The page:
References

  • Koeberl DD, Young SP, Gregersen NS, Vockley J, Smith WE, Benjamin DK Jr, An Y, Weavil SD, Chaing SH, Bali D, McDonald MT, Kishnani PS, Chen YT, Millington DS. Rare disorders of metabolism with elevated butyryl- and isobutyryl-carnitine detected by tandem mass spectrometry newborn screening. Pediatr Res. 2003 Aug;54(2):219-23. Epub 2003 May 7. (http://www.ncbi.nlm.nih.gov/pubmed/12736383?dopt=Abstract)
  • Nguyen TV, Andresen BS, Corydon TJ, Ghisla S, Abd-El Razik N, Mohsen AW, Cederbaum SD, Roe DS, Roe CR, Lench NJ, Vockley J. Identification of isobutyryl-CoA dehydrogenase and its deficiency in humans. Mol Genet Metab. 2002 Sep-Oct;77(1-2):68-79. (http://www.ncbi.nlm.nih.gov/pubmed/12359132?dopt=Abstract)
  • Oglesbee D, He M, Majumder N, Vockley J, Ahmad A, Angle B, Burton B, Charrow J, Ensenauer R, Ficicioglu CH, Keppen LD, Marsden D, Tortorelli S, Hahn SH, Matern D. Development of a newborn screening follow-up algorithm for the diagnosis of isobutyryl-CoA dehydrogenase deficiency. Genet Med. 2007 Feb;9(2):108-16. (http://www.ncbi.nlm.nih.gov/pubmed/17304052?dopt=Abstract)
  • Pedersen CB, Bischoff C, Christensen E, Simonsen H, Lund AM, Young SP, Koeberl DD, Millington DS, Roe CR, Roe DS, Wanders RJ, Ruiter JP, Keppen LD, Stein Q, Knudsen I, Gregersen N, Andresen BS. Variations in IBD (ACAD8) in children with elevated C4-carnitine detected by tandem mass spectrometry newborn screening. Pediatr Res. 2006 Sep;60(3):315-20. Epub 2006 Jul 20. (http://www.ncbi.nlm.nih.gov/pubmed/16857760?dopt=Abstract)
  • Roe CR, Cederbaum SD, Roe DS, Mardach R, Galindo A, Sweetman L. Isolated isobutyryl-CoA dehydrogenase deficiency: an unrecognized defect in human valine metabolism. Mol Genet Metab. 1998 Dec;65(4):264-71. (http://www.ncbi.nlm.nih.gov/pubmed/9889013?dopt=Abstract)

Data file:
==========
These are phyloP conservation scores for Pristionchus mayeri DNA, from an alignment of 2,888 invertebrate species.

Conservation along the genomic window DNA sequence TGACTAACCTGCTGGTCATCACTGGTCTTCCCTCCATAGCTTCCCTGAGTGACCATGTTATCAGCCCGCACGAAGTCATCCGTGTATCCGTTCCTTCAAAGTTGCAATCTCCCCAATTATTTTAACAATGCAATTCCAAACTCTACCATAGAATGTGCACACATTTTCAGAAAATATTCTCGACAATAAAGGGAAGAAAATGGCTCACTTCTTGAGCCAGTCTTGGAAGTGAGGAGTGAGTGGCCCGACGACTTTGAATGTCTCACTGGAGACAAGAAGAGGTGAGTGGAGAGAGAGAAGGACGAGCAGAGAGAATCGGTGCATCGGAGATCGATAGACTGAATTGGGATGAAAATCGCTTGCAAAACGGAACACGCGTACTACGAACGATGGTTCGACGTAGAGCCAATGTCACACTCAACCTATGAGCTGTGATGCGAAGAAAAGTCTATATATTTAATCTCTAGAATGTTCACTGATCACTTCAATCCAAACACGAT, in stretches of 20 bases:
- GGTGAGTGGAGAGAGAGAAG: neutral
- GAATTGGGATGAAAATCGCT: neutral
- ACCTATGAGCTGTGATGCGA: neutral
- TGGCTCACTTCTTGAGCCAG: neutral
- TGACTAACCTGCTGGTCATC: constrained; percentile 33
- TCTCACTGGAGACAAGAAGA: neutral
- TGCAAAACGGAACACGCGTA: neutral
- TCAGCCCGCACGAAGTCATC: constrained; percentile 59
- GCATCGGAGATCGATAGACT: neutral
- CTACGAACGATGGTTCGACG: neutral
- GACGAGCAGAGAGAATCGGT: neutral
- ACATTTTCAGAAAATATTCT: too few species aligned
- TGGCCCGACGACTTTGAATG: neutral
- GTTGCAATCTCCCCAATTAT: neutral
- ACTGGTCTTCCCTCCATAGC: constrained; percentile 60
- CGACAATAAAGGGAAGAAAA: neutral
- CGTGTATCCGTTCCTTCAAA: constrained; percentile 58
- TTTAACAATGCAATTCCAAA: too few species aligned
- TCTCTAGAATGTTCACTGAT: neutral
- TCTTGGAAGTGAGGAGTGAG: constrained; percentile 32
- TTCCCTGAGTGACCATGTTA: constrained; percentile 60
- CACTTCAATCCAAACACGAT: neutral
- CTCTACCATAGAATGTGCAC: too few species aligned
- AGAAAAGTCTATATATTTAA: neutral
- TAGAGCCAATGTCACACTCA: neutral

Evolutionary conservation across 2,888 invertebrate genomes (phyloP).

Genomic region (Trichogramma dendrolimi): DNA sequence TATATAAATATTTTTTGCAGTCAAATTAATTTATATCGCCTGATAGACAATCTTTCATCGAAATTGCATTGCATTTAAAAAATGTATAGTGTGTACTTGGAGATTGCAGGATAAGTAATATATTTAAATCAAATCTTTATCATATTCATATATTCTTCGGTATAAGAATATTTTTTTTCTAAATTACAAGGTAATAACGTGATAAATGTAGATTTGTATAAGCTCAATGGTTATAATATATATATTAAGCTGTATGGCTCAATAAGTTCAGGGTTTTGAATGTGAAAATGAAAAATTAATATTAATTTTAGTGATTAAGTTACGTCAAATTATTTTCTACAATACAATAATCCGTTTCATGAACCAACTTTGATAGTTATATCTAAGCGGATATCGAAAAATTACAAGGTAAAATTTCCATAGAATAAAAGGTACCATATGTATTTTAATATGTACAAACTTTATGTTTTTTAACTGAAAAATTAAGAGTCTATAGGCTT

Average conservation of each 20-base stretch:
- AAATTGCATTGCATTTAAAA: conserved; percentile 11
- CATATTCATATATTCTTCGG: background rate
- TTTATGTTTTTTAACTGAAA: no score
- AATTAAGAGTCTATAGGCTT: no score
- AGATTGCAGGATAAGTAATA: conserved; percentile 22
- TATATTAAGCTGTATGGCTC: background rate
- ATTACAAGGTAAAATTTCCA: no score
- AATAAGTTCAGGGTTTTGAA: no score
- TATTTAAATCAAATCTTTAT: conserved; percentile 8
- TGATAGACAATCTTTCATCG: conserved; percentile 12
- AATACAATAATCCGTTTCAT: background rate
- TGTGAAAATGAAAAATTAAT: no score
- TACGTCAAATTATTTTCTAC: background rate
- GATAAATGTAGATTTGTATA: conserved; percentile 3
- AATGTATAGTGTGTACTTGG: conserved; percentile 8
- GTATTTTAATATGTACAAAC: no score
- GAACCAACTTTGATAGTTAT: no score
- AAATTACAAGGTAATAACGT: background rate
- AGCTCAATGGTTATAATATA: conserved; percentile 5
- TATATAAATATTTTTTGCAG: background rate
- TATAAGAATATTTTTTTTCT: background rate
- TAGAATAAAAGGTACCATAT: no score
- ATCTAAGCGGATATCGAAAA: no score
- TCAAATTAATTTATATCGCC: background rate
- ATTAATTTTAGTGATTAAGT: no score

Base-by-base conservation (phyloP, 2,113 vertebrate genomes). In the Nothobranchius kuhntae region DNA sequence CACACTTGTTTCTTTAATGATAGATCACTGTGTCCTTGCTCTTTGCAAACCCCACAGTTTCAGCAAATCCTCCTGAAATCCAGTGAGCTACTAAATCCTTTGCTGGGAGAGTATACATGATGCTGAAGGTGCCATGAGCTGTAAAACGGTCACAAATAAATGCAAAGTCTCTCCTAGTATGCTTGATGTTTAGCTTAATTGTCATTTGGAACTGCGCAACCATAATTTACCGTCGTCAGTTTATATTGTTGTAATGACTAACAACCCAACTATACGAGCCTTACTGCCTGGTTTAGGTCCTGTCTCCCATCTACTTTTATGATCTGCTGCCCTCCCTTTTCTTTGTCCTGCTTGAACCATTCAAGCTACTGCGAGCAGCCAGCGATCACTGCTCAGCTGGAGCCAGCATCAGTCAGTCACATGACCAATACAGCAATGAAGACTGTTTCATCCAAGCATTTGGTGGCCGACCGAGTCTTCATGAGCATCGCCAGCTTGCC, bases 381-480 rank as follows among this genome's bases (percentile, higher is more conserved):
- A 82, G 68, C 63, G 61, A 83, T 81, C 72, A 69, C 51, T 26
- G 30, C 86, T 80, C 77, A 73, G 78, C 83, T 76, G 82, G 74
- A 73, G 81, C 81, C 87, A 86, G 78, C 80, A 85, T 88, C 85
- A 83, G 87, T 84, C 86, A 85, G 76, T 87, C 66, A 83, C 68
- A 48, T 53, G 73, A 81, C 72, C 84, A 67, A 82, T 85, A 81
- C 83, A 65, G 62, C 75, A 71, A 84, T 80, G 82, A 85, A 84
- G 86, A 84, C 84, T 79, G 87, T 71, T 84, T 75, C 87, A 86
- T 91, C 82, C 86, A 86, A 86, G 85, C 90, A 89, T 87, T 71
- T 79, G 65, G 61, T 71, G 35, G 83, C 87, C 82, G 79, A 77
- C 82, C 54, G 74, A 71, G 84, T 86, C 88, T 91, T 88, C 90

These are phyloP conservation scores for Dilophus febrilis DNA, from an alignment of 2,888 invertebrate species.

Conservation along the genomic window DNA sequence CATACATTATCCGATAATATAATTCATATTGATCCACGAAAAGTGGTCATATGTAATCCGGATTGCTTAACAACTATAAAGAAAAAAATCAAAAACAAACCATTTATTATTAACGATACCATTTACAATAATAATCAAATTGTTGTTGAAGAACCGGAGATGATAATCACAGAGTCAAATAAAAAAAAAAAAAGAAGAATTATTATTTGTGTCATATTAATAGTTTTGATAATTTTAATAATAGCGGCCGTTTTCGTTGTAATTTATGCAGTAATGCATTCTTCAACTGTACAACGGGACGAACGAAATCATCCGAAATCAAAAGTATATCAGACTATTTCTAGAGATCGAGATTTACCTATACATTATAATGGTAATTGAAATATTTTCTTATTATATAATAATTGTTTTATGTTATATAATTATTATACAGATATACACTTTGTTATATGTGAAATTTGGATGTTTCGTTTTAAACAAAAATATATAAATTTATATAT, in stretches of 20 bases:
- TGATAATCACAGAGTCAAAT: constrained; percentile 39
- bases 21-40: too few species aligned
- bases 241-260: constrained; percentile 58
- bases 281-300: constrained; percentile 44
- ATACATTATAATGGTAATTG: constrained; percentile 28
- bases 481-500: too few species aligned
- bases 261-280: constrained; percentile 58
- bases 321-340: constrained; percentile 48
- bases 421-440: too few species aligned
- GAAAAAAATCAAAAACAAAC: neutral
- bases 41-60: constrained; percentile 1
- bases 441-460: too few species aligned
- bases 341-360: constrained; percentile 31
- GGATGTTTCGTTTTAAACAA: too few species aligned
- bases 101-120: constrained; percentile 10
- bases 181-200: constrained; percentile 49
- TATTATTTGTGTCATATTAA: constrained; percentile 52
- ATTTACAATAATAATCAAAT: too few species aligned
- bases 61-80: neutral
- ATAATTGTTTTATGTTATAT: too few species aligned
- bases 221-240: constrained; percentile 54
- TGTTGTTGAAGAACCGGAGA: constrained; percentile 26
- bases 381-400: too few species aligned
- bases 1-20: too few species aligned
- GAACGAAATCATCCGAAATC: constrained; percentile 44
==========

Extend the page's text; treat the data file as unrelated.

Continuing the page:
• Sass JO, Sander S, Zschocke J. Isobutyryl-CoA dehydrogenase deficiency: isobutyrylglycinuria and ACAD8 gene mutations in two infants. J Inherit Metab Dis. 2004;27(6):741-5. (http://www.ncbi.nlm.nih.gov/pubmed/15505379?dopt=Abstract)
  • Yoo EH, Cho HJ, Ki CS, Lee SY. Isobutyryl-CoA dehydrogenase deficiency with a novel ACAD8 gene mutation detected by tandem mass spectrometry newborn screening. Clin Chem Lab Med. 2007;45(11):1495-7. (http://www.ncbi.nlm.nih.gov/pubmed/17924841?dopt=Abstract)

 

The resources on this site should not be used as a substitute for professional medical care or advice. Users seeking information about a personal genetic disease, syndrome, or condition should consult with a qualified healthcare professional. See How can I find a genetics professional in my area? (http://ghr.nlm.nih.gov/handbook/consult/findingprofessional) in the Handbook.

 
Reviewed: June 2010
Published: December 16, 2014